Tag Archives: CAN

The role of the telecom Pillar & Cabinet in the Australian copper network

The gray telecom cabinets and pillars can be seen in suburbs across Australia, along rail corridors and even overseas.

But what do they do? What’s the difference between a pillar and a cabinet? Are they still used today? What’s inside? Why are they such an important part of the network?

What are they?

In a nutshell, they’re weatherproof (if properly cared for) enclosures for cross connecting (jumpering) cables.

This means that rather than doing the jumpering / cross connecting services in a dirty pit, a cabinet can be opened and the connection made quickly, in a clean, easily accessed, above ground housing.

They utilise a really clever design, that was the result of a competitive design process in the 1950s.

The schrader valve (bike valve) at the top allows the units to remain pressurized, this means in areas subject to flooding or for pressurised cables, the pillar remains water tight ( although the practice of sealing them again with air isn’t very common anymore).

When the aluminum top plate is unlocked and spun off the threaded fitting, the linesworker can unscrew the big nut on top, and lift up the cover, which locks open at the top, revealing the terminal units (either solder tag blocks or Krone blocks) inside the unit.

Jumpering a service is just a matter of opening up the cabinet, finding the A side and the B side, and running jumper wire through the built in cable management loops from one side to the other.

Each of the Terminal Units is a pre-terminated strip with a few meters of tail, which is fed through the base of the pillar to a nearby pit where they can join 1 to 1, out onto the underground cables, this means the units can be upgraded for additional capacity as needed.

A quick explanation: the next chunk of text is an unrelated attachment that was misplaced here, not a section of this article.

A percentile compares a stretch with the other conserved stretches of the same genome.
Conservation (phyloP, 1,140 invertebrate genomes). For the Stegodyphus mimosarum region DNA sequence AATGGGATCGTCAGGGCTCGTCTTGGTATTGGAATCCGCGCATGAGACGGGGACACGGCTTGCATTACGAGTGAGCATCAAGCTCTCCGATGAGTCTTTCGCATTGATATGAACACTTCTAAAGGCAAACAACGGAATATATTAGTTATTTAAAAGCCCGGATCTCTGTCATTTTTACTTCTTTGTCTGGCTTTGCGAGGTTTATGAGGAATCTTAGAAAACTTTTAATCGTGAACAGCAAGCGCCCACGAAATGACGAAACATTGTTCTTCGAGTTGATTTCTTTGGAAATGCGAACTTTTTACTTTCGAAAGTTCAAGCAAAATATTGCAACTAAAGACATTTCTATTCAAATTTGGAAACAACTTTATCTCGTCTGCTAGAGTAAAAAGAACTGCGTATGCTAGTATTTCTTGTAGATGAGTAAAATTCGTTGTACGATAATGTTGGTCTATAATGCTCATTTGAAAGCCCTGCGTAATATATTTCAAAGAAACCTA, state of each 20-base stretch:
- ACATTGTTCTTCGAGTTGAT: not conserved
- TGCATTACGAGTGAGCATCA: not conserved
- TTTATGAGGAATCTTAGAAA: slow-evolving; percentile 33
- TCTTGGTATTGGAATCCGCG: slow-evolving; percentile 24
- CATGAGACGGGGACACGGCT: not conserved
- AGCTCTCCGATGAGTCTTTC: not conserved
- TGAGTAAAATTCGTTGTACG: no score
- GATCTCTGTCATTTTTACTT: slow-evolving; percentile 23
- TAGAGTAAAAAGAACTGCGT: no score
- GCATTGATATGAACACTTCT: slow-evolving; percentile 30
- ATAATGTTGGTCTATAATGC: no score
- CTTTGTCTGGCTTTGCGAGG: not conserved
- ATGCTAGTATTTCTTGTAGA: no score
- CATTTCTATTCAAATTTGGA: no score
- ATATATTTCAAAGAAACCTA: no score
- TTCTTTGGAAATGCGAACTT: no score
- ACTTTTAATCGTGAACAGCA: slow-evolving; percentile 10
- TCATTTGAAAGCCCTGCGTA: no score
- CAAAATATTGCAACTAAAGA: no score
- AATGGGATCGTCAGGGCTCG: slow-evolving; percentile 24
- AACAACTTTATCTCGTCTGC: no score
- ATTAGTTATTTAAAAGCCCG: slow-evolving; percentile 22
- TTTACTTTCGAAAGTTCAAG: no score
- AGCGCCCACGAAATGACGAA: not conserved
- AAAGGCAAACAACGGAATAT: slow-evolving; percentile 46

While pressurised they are IP67 rated, but this only goes so far, check out this Telstra photo from Queensland Floods in 2010 from Taroom. https://www.flickr.com/photos/telstra-corp/5362036747/in/album-72157625841011142/
While pressurised they are IP67 rated, but this only goes so far, check out this Telstra photo from Queensland Floods in 2010 from Taroom.

Why were they needed?

  • Cables are expensive. We want to minimize excess unused pairs and use the existing pairs with maximum flexibility and efficacy
  • Opening joints costs time, money, and risks disturbing other services. We want to avoid opening joints
  • Troubleshooting is also time consuming and costly. A convenient test point is needed for isolating where in a cable a fault lies. (Main Cable, Distribution Cable, etc)
  • Easily use gas/air filled cables, without having to constantly open and reseal cables them to splice in new joins / jumpers

Cabinet vs Pillar

Cabinets and Pillars look the same, but the hints as to their purpose are in their location and what’s sprayed on them in faded paint.

Pillars are used for cross-connecting main cables (“M” Pair from the exchange) with distribution cables (to subscribers “O” pairs which run down the street to the pit in the front of your house).

Pillars are generally stenciled with a “P” and an number, or just the DA (Distribution Area) number.

Cabinet are a more flexible setup where you can connect cables between Pillars, akin to a root & branch approach.

Cabinets cross connect Main Cables (“M” pair to the exchange), with Branch Cables (“B” Pair from the Cabinet to Pillar) and Distribution cables (“O” pair to the customer).

Cabinets are stenciled with the prefix “CA” and a number, and exist in the 900 and 1800 pair variants, where one is just taller than the other.

The blue example is direct from the Main Cable to the Pillar, while Cabinets are used in the black example.

This means the distribution can go via a Cabinet to the Pillar to the Customer, as shown in the top /grey lines in the diagram.

  1. Exchange Main Cables (Main Cables / M-Pairs) go to Cabinets
  2. Cabinets connect to Pillars (Branch Cables / B-Pairs)